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Building for the Future in Israel

With so much back and forth about what’s happening in and with Israel – often no more than the same old name calling and Israel-right/Israel-wrong mantra, it was fascinating to read this commentary from the Israeli orthodox rabbi, and liberal thinker, Donniel Hartman of Jerusalem’s Shalom Hartman Institute.  It is fascinating to read such a forward thinking, pro-active suggestion. 

Donniel Hartman’s latest commentary, “A Time to Build, a Time to Lead: The Difference Between Engaging and Advocacy,” continues his thorough, creative, and groundbreaking recasting of the way Israel thinks of itself and presents itself on the world stage. In describing the standard ways that Israel and its advocates have been explaining the current controversy over building in East Jerusalem, Donniel notes that:

because we are locked into limited advocacy arguments, we have limited our thoughts and even our policies to merely ensuring that we are doing nothing wrong, and not changing the status quo, rather than asking ourselves whether we are doing something right, and maybe even trying to improve on the status quo.

Donniel suggests engaging Israel rather than advocating for Israel:

When one goes beyond advocacy to engaging Israel, we search not for the relative legitimacy of Israel’s policies, in relation to the past or in relation to other nations in similar situations, or in relation to our neighbors. Rather one engages in a search for how Israel can be a vehicle for leading and expressing the best and most noble of our ideas, ideals, and values. Engaging Israel does not stop at justifying the present. It looks for opportunities for shaping the future of Israel in order to fulfill its identity as a Jewish state.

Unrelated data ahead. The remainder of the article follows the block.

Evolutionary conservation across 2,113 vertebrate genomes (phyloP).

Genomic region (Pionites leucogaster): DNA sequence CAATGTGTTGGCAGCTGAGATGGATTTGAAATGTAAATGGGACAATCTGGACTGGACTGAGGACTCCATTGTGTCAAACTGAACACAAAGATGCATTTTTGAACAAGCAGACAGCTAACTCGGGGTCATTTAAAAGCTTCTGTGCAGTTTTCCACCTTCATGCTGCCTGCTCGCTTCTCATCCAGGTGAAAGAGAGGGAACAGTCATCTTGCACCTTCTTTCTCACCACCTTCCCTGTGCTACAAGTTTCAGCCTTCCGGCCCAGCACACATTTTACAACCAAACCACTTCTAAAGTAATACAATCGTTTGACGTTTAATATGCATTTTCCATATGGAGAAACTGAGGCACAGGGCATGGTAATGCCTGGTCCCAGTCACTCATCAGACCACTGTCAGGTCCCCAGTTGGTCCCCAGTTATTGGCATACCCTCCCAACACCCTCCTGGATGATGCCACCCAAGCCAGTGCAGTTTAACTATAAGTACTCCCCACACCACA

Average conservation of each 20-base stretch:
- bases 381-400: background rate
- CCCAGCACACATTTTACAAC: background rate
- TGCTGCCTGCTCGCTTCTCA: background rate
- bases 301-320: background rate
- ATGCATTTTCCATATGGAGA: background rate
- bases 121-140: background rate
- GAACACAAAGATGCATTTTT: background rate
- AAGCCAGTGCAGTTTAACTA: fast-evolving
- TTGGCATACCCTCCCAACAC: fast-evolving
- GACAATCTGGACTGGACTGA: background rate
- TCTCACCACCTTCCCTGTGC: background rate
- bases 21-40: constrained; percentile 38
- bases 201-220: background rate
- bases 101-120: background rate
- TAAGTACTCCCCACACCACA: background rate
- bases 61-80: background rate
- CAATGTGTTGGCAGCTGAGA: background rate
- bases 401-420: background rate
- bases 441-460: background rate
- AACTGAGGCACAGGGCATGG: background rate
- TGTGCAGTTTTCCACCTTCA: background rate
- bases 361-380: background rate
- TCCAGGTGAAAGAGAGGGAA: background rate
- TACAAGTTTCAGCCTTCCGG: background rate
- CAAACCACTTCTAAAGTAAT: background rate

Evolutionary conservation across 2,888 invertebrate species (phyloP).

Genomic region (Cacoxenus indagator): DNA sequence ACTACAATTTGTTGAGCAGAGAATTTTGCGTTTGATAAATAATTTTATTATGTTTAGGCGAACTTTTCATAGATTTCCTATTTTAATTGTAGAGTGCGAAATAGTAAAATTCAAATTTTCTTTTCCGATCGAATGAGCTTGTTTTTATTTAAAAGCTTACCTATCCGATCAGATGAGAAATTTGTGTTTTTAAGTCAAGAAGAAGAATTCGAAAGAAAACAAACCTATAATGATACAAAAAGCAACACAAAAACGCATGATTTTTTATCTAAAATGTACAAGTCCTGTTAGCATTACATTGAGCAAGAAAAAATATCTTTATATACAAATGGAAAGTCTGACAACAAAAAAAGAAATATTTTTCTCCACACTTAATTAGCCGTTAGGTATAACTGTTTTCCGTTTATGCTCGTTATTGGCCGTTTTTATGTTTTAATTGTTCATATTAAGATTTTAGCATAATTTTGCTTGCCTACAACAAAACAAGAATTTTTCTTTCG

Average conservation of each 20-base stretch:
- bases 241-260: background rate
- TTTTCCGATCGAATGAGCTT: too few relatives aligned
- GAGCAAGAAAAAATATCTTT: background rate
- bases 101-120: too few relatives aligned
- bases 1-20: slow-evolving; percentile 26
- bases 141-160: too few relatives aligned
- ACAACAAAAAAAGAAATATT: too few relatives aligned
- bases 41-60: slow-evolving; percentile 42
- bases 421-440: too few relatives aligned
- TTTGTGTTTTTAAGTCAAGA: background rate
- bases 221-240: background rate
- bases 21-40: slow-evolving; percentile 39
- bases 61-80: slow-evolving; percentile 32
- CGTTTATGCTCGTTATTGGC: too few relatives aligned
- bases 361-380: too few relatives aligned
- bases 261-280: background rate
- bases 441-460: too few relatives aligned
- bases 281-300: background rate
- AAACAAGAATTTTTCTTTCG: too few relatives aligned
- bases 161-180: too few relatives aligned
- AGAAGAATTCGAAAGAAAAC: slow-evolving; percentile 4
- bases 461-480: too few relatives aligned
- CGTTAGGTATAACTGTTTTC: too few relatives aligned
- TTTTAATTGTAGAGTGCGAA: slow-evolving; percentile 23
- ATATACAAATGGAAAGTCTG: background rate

Donniel also makes a bold proposal: that Israel build thousands of apartments, and even new towns, for the Israelis who may be relocated in the event of a peace deal with the Palestinians, even before a peace deal is negotiated:

Let us begin to build cities and towns in the Negev and Galil, and to expand the settlement blocs in Gush Etzion, Maale Adumim and Ariel, so that almost every settler will be able to relocate no more than 30 minutes from their current homes. Let us build a monument to the peace that has so far eluded us – cities and towns and apartments which will lie empty – waiting to embrace their inhabitants who will pay the price of relocation so that all of us can begin building a new and better future.

Read all of “A Time to Build, a Time to Lead: The Difference Between Engaging and Advocacy” by clicking here. Please note: A Time to Build is the second column on the subject of engaging Israel (read “Engaging Israel: Beyond Advocacy,” the first article).

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